Seminole County trails get new markers, better GPS tech

Seminole County trails are getting easier.

Chris Connor trains for full and half-marathons on the Seminole Wekiva Trail. 

“I started running to support St. Jude and to just keep my fitness level up,” said Connor, who lives in Longwood.

But during a training run two years ago, “it got to the point where I just couldn’t breathe, and I made a 911 call and about halfway through the call with the dispatcher, I just passed out.” 

Connor had a heart attack. Luckily, two guys on bikes stopped to help.

“One was coming one way. One was coming the other.” 

But, one had to ride up to the nearest cross street, so he could tell dispatchers exactly where they were. 

Many runners and cyclists on this trail don’t always know. 

“That day, if you had asked me what road we were on, what crossroad we were near, I couldn’t tell you. And I run this everyday,” Connor said.

Until now, the trail markers in Seminole County only showed you what mile of the trail you were on, but now they’ve got a whole lot more information.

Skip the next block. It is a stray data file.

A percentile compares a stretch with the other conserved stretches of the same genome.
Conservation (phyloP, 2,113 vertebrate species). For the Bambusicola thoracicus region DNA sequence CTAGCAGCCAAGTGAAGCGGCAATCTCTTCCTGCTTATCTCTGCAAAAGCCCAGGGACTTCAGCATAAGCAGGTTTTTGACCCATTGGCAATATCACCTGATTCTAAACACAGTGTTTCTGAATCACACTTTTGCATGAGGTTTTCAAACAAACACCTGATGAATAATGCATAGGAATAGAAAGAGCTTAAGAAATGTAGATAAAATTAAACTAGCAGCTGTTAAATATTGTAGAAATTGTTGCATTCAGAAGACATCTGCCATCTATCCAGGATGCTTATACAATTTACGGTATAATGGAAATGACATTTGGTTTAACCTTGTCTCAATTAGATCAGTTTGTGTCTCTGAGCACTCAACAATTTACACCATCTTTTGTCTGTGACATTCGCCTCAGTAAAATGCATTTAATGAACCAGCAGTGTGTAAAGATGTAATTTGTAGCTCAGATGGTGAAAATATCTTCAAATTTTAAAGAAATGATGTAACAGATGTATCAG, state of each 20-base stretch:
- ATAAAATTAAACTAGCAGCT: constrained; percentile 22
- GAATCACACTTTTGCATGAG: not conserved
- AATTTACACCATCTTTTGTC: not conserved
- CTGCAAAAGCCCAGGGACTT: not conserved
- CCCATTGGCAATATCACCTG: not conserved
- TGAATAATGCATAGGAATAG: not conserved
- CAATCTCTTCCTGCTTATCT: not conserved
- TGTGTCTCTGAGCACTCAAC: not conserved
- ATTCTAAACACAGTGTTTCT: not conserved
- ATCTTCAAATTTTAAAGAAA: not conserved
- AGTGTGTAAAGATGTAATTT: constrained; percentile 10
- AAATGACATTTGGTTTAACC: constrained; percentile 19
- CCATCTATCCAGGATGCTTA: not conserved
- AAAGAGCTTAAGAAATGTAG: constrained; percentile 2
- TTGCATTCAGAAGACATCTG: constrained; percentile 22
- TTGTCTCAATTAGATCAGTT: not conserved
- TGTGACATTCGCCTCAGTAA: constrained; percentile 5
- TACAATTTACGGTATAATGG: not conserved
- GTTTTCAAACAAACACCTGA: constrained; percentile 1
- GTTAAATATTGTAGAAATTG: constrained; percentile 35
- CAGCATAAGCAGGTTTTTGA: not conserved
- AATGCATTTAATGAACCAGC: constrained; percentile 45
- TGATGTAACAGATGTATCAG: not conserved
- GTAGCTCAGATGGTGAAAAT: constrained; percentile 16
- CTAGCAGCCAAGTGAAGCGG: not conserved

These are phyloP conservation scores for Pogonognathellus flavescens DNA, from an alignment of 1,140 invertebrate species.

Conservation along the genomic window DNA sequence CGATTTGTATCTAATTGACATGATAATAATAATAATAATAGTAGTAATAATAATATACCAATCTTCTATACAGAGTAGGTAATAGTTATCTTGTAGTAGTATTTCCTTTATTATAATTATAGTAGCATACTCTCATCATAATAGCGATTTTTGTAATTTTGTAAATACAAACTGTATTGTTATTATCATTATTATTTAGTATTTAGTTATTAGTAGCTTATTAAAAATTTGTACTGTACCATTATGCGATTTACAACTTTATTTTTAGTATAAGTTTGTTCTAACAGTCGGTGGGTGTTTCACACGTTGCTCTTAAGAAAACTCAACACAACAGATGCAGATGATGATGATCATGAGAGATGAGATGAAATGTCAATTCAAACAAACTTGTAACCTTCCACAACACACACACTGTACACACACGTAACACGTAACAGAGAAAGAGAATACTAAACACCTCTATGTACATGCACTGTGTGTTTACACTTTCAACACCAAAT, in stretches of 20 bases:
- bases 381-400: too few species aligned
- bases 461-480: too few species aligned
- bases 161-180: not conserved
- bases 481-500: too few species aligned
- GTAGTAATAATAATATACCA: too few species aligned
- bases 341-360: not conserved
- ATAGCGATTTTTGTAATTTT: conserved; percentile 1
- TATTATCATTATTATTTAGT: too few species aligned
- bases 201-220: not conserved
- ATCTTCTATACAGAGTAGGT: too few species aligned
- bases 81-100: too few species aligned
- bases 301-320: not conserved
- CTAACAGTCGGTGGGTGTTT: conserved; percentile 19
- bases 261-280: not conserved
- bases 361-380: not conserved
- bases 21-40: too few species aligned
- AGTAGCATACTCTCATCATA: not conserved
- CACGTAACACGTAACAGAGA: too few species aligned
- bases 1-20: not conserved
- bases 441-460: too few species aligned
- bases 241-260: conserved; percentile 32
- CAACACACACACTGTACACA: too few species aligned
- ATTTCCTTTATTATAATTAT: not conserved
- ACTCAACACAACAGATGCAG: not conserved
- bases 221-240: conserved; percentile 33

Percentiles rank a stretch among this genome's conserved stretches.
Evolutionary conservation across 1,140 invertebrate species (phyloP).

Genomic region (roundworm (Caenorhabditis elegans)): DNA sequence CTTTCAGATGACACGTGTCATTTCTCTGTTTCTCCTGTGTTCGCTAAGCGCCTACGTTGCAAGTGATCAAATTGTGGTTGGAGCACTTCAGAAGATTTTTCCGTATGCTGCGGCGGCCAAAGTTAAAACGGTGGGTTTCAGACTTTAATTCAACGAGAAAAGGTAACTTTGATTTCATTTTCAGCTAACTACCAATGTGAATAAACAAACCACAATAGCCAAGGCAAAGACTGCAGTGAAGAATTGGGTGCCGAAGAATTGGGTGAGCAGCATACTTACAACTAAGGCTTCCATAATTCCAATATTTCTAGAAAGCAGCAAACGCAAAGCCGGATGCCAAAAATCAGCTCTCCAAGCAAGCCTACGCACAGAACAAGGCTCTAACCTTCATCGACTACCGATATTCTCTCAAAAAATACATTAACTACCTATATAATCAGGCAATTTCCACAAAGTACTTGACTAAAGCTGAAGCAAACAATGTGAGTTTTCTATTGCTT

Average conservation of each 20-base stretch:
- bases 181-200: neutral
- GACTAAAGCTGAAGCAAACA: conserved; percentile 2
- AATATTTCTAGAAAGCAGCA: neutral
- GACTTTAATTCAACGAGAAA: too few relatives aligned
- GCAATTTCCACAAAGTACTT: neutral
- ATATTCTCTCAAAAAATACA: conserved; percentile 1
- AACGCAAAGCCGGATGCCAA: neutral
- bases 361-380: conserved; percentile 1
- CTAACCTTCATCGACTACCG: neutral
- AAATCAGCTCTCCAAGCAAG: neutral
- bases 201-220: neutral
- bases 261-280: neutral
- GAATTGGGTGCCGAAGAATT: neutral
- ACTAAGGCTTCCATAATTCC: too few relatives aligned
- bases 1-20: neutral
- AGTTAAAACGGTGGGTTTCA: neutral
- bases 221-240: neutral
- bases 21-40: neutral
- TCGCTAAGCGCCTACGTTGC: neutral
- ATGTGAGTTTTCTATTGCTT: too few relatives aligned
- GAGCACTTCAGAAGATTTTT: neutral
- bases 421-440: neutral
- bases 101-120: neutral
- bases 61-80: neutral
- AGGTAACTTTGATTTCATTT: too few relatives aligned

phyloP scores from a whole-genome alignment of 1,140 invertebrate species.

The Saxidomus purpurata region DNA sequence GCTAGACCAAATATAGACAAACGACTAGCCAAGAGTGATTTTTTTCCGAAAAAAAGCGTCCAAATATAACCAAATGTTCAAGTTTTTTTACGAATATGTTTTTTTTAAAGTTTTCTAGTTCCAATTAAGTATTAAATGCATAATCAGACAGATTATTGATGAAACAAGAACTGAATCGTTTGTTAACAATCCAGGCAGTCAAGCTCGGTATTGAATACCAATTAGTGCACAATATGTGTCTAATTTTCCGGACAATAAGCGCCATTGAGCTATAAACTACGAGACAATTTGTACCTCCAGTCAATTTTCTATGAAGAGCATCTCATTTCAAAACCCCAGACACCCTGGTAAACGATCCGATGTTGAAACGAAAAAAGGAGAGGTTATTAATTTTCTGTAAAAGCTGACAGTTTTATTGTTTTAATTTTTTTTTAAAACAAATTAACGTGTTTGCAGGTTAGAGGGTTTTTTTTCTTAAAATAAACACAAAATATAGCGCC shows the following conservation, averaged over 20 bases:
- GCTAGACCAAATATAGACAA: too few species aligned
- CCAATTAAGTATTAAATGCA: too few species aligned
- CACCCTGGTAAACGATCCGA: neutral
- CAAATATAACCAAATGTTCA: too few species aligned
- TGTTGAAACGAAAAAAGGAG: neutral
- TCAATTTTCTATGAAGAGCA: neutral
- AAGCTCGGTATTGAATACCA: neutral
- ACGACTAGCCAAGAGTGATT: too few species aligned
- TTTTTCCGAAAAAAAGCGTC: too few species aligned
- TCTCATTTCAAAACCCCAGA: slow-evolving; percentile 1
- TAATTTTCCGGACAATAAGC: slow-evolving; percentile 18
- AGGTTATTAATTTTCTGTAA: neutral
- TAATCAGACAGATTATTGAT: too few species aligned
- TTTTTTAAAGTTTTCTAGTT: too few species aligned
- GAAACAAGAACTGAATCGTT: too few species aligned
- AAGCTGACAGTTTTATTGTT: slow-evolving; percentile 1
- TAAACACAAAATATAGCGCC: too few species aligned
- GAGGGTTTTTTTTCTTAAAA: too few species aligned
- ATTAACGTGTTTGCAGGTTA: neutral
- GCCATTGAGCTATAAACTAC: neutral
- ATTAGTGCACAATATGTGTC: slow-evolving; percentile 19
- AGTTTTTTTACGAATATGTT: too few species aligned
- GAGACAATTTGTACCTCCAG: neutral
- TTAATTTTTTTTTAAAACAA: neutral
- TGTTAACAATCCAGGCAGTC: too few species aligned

Seminole County is approving new trail markers with new technology.

“It has GPS tech that will be able to get whether it be the first responders there quickly and know where you are,” said Seminole County Commissioner Lee Constantine. 

It has GPS and U.S. National Grid coordinates, so if another emergency happens there, dispatchers know exactly where you are. 

The county also added more trail markers, so they’re located every half-mile instead of every mile. 

The cost was $27,000, but the value is priceless. 

“I think that all of my fellow commissioners agree that public safety is our number one priority,” Constantine said.

As Chris Connor trains for his first marathon since his heart attack, it also offers him comfort.

“It’s a great start and I’m glad that they’re doing it,” he said.